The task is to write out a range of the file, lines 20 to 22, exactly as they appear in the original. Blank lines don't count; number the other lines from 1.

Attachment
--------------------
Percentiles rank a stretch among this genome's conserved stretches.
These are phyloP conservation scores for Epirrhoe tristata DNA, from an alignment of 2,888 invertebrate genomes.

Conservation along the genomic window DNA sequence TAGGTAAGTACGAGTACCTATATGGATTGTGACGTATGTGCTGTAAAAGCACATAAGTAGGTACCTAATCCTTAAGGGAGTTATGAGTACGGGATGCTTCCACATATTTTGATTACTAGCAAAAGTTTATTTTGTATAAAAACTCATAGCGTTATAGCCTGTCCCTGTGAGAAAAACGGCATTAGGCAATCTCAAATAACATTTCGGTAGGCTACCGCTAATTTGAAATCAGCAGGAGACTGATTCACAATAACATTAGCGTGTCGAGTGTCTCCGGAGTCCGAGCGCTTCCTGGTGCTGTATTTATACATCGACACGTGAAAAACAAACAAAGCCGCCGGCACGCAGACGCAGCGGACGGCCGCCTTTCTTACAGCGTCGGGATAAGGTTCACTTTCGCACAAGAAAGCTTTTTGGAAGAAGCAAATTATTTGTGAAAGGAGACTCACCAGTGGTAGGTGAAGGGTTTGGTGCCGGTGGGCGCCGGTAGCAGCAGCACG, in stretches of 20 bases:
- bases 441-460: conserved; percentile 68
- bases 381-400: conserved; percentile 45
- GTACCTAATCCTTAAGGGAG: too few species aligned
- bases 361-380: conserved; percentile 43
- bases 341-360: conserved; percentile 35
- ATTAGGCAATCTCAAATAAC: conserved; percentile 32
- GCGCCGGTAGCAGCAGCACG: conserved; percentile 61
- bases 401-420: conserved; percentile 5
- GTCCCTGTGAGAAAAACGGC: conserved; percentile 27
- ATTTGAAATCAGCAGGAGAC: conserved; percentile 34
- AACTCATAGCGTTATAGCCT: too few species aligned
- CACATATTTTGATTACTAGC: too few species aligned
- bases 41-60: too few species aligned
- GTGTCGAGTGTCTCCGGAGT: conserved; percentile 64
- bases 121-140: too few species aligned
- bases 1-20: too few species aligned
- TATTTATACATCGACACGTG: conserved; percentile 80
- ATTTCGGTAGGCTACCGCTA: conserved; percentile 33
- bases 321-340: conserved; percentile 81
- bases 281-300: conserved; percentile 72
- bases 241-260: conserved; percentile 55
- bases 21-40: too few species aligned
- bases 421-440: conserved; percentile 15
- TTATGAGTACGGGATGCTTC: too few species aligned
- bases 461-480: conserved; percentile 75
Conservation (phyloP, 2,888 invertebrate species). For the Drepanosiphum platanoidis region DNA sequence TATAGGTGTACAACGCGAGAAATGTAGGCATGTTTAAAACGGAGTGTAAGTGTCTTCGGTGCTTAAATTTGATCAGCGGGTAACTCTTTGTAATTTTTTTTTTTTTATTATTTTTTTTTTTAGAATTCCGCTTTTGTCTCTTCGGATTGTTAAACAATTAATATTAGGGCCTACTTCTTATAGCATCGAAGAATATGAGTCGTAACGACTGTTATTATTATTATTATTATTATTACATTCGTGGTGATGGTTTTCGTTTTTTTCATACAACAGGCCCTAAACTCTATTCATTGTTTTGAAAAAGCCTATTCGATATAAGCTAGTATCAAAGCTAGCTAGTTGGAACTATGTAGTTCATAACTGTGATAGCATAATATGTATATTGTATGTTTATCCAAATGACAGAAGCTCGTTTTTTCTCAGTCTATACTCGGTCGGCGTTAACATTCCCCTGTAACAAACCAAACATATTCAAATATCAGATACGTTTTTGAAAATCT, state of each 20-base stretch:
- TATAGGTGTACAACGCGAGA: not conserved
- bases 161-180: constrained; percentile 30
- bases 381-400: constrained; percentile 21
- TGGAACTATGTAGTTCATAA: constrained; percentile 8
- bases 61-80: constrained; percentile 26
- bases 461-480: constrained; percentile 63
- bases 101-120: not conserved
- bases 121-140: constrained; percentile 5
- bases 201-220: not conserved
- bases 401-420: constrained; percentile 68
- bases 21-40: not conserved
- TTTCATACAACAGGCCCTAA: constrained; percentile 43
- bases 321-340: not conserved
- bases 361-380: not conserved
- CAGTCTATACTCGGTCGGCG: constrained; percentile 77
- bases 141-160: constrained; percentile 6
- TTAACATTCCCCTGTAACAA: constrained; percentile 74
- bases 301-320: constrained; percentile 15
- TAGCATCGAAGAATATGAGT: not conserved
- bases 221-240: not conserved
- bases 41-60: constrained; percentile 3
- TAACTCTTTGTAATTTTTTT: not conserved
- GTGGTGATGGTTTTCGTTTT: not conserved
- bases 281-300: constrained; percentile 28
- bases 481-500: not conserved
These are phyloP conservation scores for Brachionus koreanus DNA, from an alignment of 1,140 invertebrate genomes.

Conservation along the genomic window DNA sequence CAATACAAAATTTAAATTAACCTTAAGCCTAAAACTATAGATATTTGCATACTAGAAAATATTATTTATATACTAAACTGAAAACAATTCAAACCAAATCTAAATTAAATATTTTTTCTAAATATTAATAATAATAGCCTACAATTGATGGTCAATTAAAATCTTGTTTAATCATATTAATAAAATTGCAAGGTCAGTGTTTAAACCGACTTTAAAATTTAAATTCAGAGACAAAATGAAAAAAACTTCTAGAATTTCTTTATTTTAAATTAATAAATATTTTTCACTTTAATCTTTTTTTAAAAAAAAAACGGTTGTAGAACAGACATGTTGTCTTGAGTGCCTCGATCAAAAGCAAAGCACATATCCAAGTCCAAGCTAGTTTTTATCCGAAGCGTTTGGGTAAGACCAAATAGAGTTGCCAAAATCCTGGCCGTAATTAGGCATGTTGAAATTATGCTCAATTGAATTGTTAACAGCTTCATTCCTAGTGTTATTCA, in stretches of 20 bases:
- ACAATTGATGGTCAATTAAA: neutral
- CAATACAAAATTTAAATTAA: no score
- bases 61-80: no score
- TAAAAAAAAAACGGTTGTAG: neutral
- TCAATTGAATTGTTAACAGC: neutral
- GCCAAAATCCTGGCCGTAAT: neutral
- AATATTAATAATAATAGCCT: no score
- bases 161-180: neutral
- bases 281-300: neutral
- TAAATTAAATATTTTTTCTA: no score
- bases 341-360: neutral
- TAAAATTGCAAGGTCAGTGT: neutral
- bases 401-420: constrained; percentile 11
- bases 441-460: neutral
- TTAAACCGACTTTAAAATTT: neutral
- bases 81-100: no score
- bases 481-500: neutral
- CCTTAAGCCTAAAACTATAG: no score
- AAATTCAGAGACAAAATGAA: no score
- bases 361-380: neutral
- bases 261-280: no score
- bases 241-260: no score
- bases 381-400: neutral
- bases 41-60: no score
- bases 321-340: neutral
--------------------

- TATTTATACATCGACACGTG: conserved; percentile 80
- ATTTCGGTAGGCTACCGCTA: conserved; percentile 33
- bases 321-340: conserved; percentile 81